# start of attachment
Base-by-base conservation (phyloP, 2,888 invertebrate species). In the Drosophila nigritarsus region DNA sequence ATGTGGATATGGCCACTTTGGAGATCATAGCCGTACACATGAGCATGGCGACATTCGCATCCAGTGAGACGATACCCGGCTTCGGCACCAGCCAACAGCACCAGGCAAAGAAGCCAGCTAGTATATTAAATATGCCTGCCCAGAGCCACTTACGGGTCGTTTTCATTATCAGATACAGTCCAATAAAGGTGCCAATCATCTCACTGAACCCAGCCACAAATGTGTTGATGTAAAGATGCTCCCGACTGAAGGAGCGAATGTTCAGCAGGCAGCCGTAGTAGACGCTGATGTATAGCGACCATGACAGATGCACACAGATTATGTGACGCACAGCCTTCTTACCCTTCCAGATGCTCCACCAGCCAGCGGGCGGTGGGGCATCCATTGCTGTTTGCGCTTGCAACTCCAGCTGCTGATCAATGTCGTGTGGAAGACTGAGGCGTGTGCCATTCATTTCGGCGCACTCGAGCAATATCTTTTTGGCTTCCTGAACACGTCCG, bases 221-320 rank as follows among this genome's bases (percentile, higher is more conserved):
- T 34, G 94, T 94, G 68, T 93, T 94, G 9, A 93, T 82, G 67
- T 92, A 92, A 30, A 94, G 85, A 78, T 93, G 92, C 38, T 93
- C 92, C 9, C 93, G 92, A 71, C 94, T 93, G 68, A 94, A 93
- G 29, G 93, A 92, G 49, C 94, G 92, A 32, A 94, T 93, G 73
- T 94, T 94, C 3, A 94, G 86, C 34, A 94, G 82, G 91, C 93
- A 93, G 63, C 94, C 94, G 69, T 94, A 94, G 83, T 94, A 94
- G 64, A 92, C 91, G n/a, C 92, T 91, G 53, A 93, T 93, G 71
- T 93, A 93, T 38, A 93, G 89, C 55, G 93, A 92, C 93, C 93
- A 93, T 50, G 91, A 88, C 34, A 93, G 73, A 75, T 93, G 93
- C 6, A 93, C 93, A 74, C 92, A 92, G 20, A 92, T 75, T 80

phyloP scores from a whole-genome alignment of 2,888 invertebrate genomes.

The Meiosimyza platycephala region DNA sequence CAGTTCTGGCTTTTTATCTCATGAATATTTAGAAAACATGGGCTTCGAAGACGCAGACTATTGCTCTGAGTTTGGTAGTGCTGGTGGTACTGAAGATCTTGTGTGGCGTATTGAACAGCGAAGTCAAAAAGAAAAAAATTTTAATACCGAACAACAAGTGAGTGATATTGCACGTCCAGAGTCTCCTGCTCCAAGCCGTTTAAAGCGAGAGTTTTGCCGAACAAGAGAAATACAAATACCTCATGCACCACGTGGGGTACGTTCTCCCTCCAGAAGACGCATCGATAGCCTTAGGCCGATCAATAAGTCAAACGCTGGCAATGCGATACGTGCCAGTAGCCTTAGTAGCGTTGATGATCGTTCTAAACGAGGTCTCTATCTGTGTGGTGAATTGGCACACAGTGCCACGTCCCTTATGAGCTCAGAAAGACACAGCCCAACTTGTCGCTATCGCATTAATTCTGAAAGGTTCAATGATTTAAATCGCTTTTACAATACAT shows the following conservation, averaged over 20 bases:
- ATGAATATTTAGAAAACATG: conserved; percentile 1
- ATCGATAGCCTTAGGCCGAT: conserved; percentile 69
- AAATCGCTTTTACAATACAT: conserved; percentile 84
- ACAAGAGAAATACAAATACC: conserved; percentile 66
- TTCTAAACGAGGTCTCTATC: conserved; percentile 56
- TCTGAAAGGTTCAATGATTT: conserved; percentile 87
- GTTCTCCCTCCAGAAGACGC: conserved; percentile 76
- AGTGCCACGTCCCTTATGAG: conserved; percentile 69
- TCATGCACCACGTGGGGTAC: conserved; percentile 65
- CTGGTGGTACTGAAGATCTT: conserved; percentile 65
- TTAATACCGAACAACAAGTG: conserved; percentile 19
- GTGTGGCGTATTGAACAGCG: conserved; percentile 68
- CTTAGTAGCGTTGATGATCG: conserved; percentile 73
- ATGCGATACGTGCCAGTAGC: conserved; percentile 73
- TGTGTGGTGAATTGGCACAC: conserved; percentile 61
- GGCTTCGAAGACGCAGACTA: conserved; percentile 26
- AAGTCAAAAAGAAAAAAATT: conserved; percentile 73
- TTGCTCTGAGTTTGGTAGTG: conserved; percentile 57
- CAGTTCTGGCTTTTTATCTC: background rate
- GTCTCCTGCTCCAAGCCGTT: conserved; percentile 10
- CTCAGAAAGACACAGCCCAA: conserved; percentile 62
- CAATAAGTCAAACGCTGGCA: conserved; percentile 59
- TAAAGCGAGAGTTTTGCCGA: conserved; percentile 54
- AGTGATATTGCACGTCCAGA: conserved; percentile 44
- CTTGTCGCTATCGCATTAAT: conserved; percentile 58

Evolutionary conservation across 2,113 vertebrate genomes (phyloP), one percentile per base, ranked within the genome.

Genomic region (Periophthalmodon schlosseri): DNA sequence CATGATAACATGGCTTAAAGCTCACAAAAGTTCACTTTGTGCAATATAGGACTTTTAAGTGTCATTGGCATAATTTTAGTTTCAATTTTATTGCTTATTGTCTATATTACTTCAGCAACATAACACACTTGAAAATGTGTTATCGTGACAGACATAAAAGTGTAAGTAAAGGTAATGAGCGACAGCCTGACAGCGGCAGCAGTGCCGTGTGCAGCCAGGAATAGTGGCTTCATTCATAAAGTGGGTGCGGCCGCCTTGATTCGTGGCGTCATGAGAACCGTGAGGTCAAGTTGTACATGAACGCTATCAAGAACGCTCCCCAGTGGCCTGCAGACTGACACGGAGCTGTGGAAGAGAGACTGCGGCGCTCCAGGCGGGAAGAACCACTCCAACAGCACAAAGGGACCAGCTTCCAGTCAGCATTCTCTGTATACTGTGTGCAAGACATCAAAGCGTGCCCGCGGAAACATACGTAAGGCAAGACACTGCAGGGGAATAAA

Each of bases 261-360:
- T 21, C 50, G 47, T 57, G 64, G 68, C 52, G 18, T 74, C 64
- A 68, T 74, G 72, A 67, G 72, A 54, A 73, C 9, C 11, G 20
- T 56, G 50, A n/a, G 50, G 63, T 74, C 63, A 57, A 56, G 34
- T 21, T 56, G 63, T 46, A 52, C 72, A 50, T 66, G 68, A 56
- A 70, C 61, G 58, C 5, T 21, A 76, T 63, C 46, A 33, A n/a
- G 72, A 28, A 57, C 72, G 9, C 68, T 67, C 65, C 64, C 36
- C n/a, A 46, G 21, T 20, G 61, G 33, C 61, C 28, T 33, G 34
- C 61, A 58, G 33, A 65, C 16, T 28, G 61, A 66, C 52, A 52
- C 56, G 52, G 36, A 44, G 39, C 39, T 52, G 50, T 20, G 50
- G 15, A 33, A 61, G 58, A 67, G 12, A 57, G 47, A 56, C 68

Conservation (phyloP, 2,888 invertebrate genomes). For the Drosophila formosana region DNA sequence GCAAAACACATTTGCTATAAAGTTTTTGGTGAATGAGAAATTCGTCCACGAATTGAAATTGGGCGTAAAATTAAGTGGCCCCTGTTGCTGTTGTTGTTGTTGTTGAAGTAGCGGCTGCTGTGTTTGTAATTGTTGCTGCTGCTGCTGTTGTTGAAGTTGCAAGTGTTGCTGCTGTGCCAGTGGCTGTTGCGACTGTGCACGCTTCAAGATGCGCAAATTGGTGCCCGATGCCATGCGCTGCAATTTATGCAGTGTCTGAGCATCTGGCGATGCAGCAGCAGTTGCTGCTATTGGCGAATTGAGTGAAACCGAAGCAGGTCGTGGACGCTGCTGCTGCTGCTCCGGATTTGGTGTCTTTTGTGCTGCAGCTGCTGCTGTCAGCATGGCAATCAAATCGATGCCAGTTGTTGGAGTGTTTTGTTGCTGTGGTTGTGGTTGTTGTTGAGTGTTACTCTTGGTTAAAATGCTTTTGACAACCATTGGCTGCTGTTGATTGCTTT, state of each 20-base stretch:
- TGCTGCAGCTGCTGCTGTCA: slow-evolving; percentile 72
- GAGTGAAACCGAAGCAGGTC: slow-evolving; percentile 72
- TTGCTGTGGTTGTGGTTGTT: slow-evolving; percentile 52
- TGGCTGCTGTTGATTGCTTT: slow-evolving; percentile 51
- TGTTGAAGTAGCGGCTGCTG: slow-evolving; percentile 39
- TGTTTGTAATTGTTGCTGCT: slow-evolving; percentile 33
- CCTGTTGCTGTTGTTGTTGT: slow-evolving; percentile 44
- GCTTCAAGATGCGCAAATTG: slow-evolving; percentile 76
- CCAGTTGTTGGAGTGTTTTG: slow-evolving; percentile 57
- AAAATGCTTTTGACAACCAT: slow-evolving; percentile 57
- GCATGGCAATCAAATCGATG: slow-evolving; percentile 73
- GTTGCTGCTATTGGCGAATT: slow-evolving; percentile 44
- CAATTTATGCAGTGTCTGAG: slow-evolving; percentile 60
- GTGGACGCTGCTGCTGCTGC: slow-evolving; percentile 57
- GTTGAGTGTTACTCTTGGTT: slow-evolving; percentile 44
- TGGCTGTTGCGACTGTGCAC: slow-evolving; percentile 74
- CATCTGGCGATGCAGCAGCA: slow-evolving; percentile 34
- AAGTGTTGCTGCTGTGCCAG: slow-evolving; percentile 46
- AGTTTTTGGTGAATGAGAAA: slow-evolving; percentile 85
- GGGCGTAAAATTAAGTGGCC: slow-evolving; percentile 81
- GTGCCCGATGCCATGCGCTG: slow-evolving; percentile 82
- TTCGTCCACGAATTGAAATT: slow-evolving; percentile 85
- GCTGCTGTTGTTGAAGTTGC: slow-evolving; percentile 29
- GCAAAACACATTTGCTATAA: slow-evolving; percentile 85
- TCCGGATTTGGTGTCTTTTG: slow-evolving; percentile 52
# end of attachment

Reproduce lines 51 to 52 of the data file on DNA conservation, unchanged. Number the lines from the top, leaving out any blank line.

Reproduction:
- G 15, A 33, A 61, G 58, A 67, G 12, A 57, G 47, A 56, C 68

Conservation (phyloP, 2,888 invertebrate genomes). For the Drosophila formosana region DNA sequence GCAAAACACATTTGCTATAAAGTTTTTGGTGAATGAGAAATTCGTCCACGAATTGAAATTGGGCGTAAAATTAAGTGGCCCCTGTTGCTGTTGTTGTTGTTGTTGAAGTAGCGGCTGCTGTGTTTGTAATTGTTGCTGCTGCTGCTGTTGTTGAAGTTGCAAGTGTTGCTGCTGTGCCAGTGGCTGTTGCGACTGTGCACGCTTCAAGATGCGCAAATTGGTGCCCGATGCCATGCGCTGCAATTTATGCAGTGTCTGAGCATCTGGCGATGCAGCAGCAGTTGCTGCTATTGGCGAATTGAGTGAAACCGAAGCAGGTCGTGGACGCTGCTGCTGCTGCTCCGGATTTGGTGTCTTTTGTGCTGCAGCTGCTGCTGTCAGCATGGCAATCAAATCGATGCCAGTTGTTGGAGTGTTTTGTTGCTGTGGTTGTGGTTGTTGTTGAGTGTTACTCTTGGTTAAAATGCTTTTGACAACCATTGGCTGCTGTTGATTGCTTT, state of each 20-base stretch: